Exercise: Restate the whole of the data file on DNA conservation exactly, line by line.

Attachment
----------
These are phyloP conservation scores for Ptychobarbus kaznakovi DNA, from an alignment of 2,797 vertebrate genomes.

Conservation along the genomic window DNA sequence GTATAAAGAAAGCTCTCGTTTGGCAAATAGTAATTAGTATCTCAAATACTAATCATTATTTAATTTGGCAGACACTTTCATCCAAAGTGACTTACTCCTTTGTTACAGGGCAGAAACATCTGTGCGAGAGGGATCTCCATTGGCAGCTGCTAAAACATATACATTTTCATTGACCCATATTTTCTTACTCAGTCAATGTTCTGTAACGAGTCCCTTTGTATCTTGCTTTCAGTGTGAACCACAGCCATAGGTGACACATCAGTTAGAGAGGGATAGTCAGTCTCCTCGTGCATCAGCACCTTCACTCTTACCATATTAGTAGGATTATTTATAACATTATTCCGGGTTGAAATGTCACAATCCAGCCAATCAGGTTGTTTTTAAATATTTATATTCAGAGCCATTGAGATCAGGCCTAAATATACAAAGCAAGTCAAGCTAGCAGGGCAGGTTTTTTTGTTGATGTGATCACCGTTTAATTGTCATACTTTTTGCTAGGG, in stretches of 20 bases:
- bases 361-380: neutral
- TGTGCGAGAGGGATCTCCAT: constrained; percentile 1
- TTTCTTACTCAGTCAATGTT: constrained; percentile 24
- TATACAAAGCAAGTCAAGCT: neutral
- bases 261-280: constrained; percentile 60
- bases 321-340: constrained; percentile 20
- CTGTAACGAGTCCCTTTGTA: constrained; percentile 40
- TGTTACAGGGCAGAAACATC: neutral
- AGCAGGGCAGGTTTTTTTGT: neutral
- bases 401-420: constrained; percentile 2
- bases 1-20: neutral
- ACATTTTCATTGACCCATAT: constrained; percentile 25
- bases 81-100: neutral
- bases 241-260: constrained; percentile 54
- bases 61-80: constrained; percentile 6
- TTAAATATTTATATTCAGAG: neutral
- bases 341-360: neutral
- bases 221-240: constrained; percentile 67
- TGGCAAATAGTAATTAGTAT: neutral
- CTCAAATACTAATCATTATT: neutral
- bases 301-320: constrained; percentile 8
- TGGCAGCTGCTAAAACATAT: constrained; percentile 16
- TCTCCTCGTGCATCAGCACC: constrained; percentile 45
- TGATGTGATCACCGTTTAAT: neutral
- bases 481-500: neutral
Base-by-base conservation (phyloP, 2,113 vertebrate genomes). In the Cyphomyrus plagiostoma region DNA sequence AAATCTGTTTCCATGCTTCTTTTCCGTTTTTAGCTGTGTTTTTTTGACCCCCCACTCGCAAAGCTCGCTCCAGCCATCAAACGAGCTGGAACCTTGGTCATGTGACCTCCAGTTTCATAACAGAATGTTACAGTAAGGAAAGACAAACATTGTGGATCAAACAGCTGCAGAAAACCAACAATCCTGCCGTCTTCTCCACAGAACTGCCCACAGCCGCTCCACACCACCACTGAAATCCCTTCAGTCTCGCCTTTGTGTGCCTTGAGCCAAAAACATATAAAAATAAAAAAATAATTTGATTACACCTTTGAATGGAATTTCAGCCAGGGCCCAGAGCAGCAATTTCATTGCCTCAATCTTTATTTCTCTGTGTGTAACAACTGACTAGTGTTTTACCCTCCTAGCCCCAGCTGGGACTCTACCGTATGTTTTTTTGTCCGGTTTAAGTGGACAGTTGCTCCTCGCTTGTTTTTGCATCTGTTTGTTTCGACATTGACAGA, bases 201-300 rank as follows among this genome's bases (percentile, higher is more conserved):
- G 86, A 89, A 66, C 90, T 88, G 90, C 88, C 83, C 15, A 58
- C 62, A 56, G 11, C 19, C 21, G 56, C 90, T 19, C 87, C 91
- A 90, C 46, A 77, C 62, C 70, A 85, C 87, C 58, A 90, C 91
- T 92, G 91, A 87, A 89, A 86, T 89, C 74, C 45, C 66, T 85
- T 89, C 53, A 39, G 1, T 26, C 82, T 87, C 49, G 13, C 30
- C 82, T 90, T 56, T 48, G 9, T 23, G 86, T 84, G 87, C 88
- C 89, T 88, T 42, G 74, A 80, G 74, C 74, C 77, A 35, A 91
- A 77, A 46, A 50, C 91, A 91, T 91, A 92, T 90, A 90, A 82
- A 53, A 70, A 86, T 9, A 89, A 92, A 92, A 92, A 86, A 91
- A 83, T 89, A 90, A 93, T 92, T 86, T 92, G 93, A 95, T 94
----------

These are phyloP conservation scores for Ptychobarbus kaznakovi DNA, from an alignment of 2,797 vertebrate genomes.

Conservation along the genomic window DNA sequence GTATAAAGAAAGCTCTCGTTTGGCAAATAGTAATTAGTATCTCAAATACTAATCATTATTTAATTTGGCAGACACTTTCATCCAAAGTGACTTACTCCTTTGTTACAGGGCAGAAACATCTGTGCGAGAGGGATCTCCATTGGCAGCTGCTAAAACATATACATTTTCATTGACCCATATTTTCTTACTCAGTCAATGTTCTGTAACGAGTCCCTTTGTATCTTGCTTTCAGTGTGAACCACAGCCATAGGTGACACATCAGTTAGAGAGGGATAGTCAGTCTCCTCGTGCATCAGCACCTTCACTCTTACCATATTAGTAGGATTATTTATAACATTATTCCGGGTTGAAATGTCACAATCCAGCCAATCAGGTTGTTTTTAAATATTTATATTCAGAGCCATTGAGATCAGGCCTAAATATACAAAGCAAGTCAAGCTAGCAGGGCAGGTTTTTTTGTTGATGTGATCACCGTTTAATTGTCATACTTTTTGCTAGGG, in stretches of 20 bases:
- bases 361-380: neutral
- TGTGCGAGAGGGATCTCCAT: constrained; percentile 1
- TTTCTTACTCAGTCAATGTT: constrained; percentile 24
- TATACAAAGCAAGTCAAGCT: neutral
- bases 261-280: constrained; percentile 60
- bases 321-340: constrained; percentile 20
- CTGTAACGAGTCCCTTTGTA: constrained; percentile 40
- TGTTACAGGGCAGAAACATC: neutral
- AGCAGGGCAGGTTTTTTTGT: neutral
- bases 401-420: constrained; percentile 2
- bases 1-20: neutral
- ACATTTTCATTGACCCATAT: constrained; percentile 25
- bases 81-100: neutral
- bases 241-260: constrained; percentile 54
- bases 61-80: constrained; percentile 6
- TTAAATATTTATATTCAGAG: neutral
- bases 341-360: neutral
- bases 221-240: constrained; percentile 67
- TGGCAAATAGTAATTAGTAT: neutral
- CTCAAATACTAATCATTATT: neutral
- bases 301-320: constrained; percentile 8
- TGGCAGCTGCTAAAACATAT: constrained; percentile 16
- TCTCCTCGTGCATCAGCACC: constrained; percentile 45
- TGATGTGATCACCGTTTAAT: neutral
- bases 481-500: neutral
Base-by-base conservation (phyloP, 2,113 vertebrate genomes). In the Cyphomyrus plagiostoma region DNA sequence AAATCTGTTTCCATGCTTCTTTTCCGTTTTTAGCTGTGTTTTTTTGACCCCCCACTCGCAAAGCTCGCTCCAGCCATCAAACGAGCTGGAACCTTGGTCATGTGACCTCCAGTTTCATAACAGAATGTTACAGTAAGGAAAGACAAACATTGTGGATCAAACAGCTGCAGAAAACCAACAATCCTGCCGTCTTCTCCACAGAACTGCCCACAGCCGCTCCACACCACCACTGAAATCCCTTCAGTCTCGCCTTTGTGTGCCTTGAGCCAAAAACATATAAAAATAAAAAAATAATTTGATTACACCTTTGAATGGAATTTCAGCCAGGGCCCAGAGCAGCAATTTCATTGCCTCAATCTTTATTTCTCTGTGTGTAACAACTGACTAGTGTTTTACCCTCCTAGCCCCAGCTGGGACTCTACCGTATGTTTTTTTGTCCGGTTTAAGTGGACAGTTGCTCCTCGCTTGTTTTTGCATCTGTTTGTTTCGACATTGACAGA, bases 201-300 rank as follows among this genome's bases (percentile, higher is more conserved):
- G 86, A 89, A 66, C 90, T 88, G 90, C 88, C 83, C 15, A 58
- C 62, A 56, G 11, C 19, C 21, G 56, C 90, T 19, C 87, C 91
- A 90, C 46, A 77, C 62, C 70, A 85, C 87, C 58, A 90, C 91
- T 92, G 91, A 87, A 89, A 86, T 89, C 74, C 45, C 66, T 85
- T 89, C 53, A 39, G 1, T 26, C 82, T 87, C 49, G 13, C 30
- C 82, T 90, T 56, T 48, G 9, T 23, G 86, T 84, G 87, C 88
- C 89, T 88, T 42, G 74, A 80, G 74, C 74, C 77, A 35, A 91
- A 77, A 46, A 50, C 91, A 91, T 91, A 92, T 90, A 90, A 82
- A 53, A 70, A 86, T 9, A 89, A 92, A 92, A 92, A 86, A 91
- A 83, T 89, A 90, A 93, T 92, T 86, T 92, G 93, A 95, T 94